How disruptive was it to shift to an online or hybrid environment after COVID hit? It was very disruptive shifting to an online environment in terms of community and connectivity. Foster’s community is tight knit and highly connected inside and outside of the classroom. When the move to an online environment was first made, it left us feeling isolated and because of that people retreated even further. As time has gone on, we’ve found better ways to leverage technology, maintain and build connections, and collaborate – but nothing can replace the in-person experience. Academically, the first online quarter was a bit rough as our professors had no advanced time to shift their teaching style and course design to a Zoom delivery. They deserve huge kudos for how well they retooled their classes over the summer and adapted to the new environment in order to ensure no drop off in the quality of course material and learning experience.

Who most influenced your decision to pursue business in college? The former CEO of SightLife, Monty Montoya. Monty obtained his MBA at Duke Fuqua and used the skills he gained to transform SightLife from a small regional operation of fifteen people to a global organization with offices across the US and Asia. I had previously only associated MBAs with corporate profit maximization. From Monty’s example I saw the value of an MBA education, whether it is being applied in a Fortune 500 company, a startup, or a nonprofit.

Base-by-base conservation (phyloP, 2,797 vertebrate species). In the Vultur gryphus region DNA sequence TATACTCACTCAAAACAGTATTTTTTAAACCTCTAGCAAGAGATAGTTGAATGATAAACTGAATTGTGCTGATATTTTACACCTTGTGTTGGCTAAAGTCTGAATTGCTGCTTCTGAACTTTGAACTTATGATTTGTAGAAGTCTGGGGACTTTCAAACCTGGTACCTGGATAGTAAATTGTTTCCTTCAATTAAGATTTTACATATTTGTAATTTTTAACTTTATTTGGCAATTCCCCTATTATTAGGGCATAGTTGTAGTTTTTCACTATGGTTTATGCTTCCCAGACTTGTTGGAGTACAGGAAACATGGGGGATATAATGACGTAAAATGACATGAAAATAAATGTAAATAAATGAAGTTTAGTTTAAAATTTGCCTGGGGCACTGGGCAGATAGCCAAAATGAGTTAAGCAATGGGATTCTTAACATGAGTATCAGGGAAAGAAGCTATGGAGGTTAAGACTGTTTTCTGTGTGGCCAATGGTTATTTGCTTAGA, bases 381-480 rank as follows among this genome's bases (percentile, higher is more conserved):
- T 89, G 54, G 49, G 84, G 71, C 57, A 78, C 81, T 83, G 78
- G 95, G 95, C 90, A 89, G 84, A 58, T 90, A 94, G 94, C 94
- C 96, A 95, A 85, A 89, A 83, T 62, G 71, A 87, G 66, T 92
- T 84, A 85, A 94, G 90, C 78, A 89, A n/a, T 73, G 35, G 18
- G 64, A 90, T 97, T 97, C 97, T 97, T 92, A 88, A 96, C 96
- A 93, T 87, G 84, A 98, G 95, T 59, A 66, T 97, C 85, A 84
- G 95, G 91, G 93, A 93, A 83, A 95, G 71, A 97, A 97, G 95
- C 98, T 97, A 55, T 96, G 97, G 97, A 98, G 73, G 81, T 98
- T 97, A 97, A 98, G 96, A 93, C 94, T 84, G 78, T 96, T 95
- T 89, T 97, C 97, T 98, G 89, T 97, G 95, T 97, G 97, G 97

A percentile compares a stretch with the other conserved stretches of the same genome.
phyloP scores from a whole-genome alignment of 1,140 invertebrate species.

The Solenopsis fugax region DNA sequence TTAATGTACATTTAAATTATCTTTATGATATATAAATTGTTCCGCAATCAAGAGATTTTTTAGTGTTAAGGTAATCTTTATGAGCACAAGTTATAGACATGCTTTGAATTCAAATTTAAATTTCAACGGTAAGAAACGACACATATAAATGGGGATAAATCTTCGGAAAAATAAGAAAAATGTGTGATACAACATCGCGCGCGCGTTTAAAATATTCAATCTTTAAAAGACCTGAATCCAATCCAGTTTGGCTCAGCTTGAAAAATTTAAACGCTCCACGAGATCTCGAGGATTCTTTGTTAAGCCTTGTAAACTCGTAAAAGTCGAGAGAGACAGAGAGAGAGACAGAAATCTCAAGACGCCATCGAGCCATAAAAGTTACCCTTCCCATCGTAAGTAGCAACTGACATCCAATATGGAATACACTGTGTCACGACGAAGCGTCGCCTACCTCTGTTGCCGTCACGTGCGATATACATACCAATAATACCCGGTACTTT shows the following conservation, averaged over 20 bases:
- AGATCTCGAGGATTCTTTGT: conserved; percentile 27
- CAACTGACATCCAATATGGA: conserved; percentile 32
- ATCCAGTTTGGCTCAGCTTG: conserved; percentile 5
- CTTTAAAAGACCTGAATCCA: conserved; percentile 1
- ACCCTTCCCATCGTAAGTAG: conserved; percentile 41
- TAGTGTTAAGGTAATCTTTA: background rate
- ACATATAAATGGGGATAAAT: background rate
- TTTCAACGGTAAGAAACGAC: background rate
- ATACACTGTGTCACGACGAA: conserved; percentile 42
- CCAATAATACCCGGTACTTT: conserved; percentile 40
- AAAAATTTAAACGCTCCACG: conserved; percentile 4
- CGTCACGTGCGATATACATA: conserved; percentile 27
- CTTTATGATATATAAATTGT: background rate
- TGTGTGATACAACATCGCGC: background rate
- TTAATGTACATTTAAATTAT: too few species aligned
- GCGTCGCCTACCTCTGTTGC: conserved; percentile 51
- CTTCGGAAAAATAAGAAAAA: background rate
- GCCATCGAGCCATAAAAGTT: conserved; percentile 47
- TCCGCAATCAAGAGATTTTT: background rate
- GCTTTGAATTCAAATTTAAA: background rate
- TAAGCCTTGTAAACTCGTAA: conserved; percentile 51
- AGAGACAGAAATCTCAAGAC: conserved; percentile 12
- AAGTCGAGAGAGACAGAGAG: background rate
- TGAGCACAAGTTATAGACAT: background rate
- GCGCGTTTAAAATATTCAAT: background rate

What are the top two items on your professional bucket list?

  • Spend a few years working abroad
  • Start a nonprofit focused on providing education opportunities to the underserved

What made Brian such an invaluable addition to the Class of 2021?

“Can you imagine meeting the very high bar of being President of UW Foster’s MBA Challenge for Charity (C4C) whose team has won the PAC-12 competition 3 out of the last 4 years, earning >$100,00 in an annual auction, and leading in volunteer hours?  On any good day and normal time this is an incredible responsibility. Now, add to that COVID, no in-person auction, social distancing volunteer activities, and quite frankly ZOOM fatigue.

Well….enter Brian Wright, an amazing, calm, collaborative and kind human. Brian has led his fellow Full-time and Evening MBA’s, coordinated with the C4C Alumni Board, worked with the other competing MBA programs, and most importantly, managed to keep his team focused, productive, successful, happy and enthusiastic!

Brian doesn’t get ruffled.  I have watched him in meetings get the best out of his team, manage realities of not being together, and work assiduously to get the very most for Special Olympics, Boys and Girls Clubs, and our local food bank.   He is the personification of eye-on-the-prize regardless of the hurdles.

Brian is wonderful.  He deserves this honor.”

Elizabeth Stearns
Associate Teaching Professor Marketing & International Business
MBA Net Impact Faculty Advisor
MBA C4C Faculty Advisor